Wednesday, November 19, 2008

Ensure your Insurance? Crazy MS!!

Peep. Peep. Peep.

Well, as Diane mentioned in Multiple Sclerosis Worth Reading, I was mentioned in the latest Momentum Magazine from the National MS Society (Winter 08/09). The article is about planning for your future and my contribution deals with health insurance. I'm including my portion of the article below -

What's Ahead for You? Planning to Plan by Heather Boerner (pp. 24-30)

Excerpt from pages 26-27:

Planning to put money where your future is: insurance and savings

For Lisa Emrich, $325 a month is a small price to pay for ensuring her insurance.

That's how much she spends now on her individual health insurance. As a self-employed musician and music teacher, she was shopping for a policy that would pay for her MS needs. [MS drugs, specifically] Insurance brokers advised her to hold onto her current insurance for dear life. So even though she could have been added to her boyfriend's insurance policy when the couple moved in together, she said she's unlikely to let her own insurance go. You know, just in case.

"It's sort of an insurance policy for an insurance policy," said Emrich, 40, who lives in Washington, D.C. "If anything did happen--if he changed jobs--paying an extra $325 a month might be a good investment."

Since her diagnosis in 2005, Emrich has made several other good investments: She opened a Self-Employed Pension account and an Individual Retirement Account.

She's lucky. She's always been a good saver. But even if you don't have that advantage, you should still think about how you can protect yourself financially. Some people with MS work without much interruption in their earning power for decades. For others, sudden symptom progression leaves them without work--and without health insurance. For everyone, financial planning is one of the most important tools to protect against the unpredictable.

[Personal note: This insurance policy was obtained in 2000, years before receiving the official MS diagnosis. The policy was underwritten which explains why it doesn't cost over $500 as do other individual policies in the state do, if you have MS. See Mandy for an example.

In this article, "MS needs" really means "MS drugs." I like my insurance policy except that pesky detail which limits my coverage to $1500 each year for pharmaceuticals. Oh, and maybe the part where standard MRIs cost me a $500 co-insurance. But other than that, I'm good. I guess.

Oh, except that other part......]

Eventually, this edition of Momentum Magazine will be included here.


  1. I just read about a new program (here in Canada)for people to start similar to the Registered Retirement Savings Plan (same as a 401K in the states). It's a Registered Disability savings Plan but I haven't read enough about it to comment on it. Except to say that my RRSP IS my disability plan at the moment.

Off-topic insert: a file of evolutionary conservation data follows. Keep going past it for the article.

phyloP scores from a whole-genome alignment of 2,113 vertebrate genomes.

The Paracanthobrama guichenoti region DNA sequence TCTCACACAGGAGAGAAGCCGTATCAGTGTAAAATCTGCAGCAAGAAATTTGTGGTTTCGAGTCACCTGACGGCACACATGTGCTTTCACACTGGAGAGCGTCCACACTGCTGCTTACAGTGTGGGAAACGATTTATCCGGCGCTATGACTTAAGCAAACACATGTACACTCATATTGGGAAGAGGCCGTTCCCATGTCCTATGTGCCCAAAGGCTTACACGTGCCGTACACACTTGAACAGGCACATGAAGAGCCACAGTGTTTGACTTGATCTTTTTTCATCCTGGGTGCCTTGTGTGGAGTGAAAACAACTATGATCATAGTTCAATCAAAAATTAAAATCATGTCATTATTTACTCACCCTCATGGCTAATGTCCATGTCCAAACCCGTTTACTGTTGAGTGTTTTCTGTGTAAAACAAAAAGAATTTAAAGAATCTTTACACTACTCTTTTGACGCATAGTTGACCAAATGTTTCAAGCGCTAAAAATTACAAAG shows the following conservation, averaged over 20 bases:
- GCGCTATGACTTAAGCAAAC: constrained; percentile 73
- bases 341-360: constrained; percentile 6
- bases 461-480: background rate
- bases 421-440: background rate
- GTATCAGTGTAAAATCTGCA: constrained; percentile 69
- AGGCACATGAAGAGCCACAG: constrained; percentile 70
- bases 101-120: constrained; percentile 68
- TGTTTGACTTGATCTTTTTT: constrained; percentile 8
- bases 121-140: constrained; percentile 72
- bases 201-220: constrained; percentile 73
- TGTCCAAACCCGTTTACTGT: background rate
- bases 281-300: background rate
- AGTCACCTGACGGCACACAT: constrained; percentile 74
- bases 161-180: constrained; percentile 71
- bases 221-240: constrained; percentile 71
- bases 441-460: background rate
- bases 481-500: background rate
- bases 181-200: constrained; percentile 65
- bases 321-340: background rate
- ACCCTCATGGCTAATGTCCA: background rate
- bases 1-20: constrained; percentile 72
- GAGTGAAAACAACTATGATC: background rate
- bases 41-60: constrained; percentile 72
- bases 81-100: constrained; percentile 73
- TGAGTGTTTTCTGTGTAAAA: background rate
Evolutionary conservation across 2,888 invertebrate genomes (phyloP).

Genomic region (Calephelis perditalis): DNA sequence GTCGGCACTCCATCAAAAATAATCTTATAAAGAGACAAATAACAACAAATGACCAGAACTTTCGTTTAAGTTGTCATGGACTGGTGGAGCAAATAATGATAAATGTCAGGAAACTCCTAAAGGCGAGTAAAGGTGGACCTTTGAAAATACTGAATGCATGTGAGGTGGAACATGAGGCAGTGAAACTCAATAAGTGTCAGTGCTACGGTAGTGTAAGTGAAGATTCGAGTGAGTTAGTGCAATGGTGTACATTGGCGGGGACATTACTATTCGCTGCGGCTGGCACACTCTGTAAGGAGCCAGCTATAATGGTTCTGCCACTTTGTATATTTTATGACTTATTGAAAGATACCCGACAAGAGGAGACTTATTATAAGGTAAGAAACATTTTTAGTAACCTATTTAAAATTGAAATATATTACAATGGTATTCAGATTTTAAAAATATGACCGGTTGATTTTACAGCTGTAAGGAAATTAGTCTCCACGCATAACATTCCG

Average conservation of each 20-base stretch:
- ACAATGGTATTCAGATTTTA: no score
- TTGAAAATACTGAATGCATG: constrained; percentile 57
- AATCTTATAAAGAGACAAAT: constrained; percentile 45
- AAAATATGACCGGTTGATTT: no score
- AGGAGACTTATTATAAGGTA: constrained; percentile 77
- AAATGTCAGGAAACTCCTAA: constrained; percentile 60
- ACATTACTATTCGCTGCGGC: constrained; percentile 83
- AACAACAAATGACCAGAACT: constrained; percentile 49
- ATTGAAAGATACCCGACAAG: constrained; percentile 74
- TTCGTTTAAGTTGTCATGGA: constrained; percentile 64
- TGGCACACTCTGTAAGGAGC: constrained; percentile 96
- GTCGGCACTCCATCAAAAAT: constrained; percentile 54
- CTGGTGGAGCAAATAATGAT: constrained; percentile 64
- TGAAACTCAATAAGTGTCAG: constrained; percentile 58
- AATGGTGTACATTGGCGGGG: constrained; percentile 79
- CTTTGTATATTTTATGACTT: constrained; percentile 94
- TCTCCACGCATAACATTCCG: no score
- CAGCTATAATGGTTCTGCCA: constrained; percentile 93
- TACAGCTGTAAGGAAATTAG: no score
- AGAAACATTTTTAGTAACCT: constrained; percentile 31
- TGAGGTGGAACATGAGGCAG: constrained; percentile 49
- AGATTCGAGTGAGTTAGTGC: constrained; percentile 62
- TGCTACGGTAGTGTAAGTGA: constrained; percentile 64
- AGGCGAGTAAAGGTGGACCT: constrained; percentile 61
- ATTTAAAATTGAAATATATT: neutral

I put any extra money I have into savings for "disability" and retirement.

  2. Lisa,

    You NEVER cease to amaze me in your ability to clearly articulate a point...thanks for always saying what's most important!

    Linda D. in Seattle

  3. Lisa--

    I was wondering why your comments sounded kinda glib. I kept thinking about your high copays and your issues with marginal prescription coverage. I guess the MS Society wants this article to be helpful and hopeful, but it kind of glosses over your problems with your insurance coverage. Yes, there's two sides to every story.

    I'm still glad that you got in there, though!


  4. I think it was primarily Heather, the author of the article, which wanted to present a 'cheery' piece for NMSS. Of all the discussion we had, covering SO MUCH financial REALITY of having MS, it amazed me that this was the portion she latched onto.

    Heather had forwarded my portion to factcheck and I made some suggestions since it really did read all goody-goody-gumdrops. However, the changes didn't make it into the version she submitted.

    Fortunately, the editor presented copy for final factchecking and I SPOKE UP. What Heather wrote doesn't address the problems at all which was unfortunate. Read the response I got when I responded to the factchecking -

    Thank you so much, Lisa, for following up. We will certainly make these changes. No one is really served by a story on this subject that is too facile. The problem is HUGE.

    Best regards,
    Martha King

    It's too bad that Heather didn't address head-on the grave seriousness of the situation.

  5. Braincheese it right... I come here for all the information you have!

  6. Sometimes you gotta wonder. I'm all for being optimistic and looking at the positive side of things. But it serves no one to gloss over the cold hard facts. The key is BALANCE.

    Good for you... for speaking up.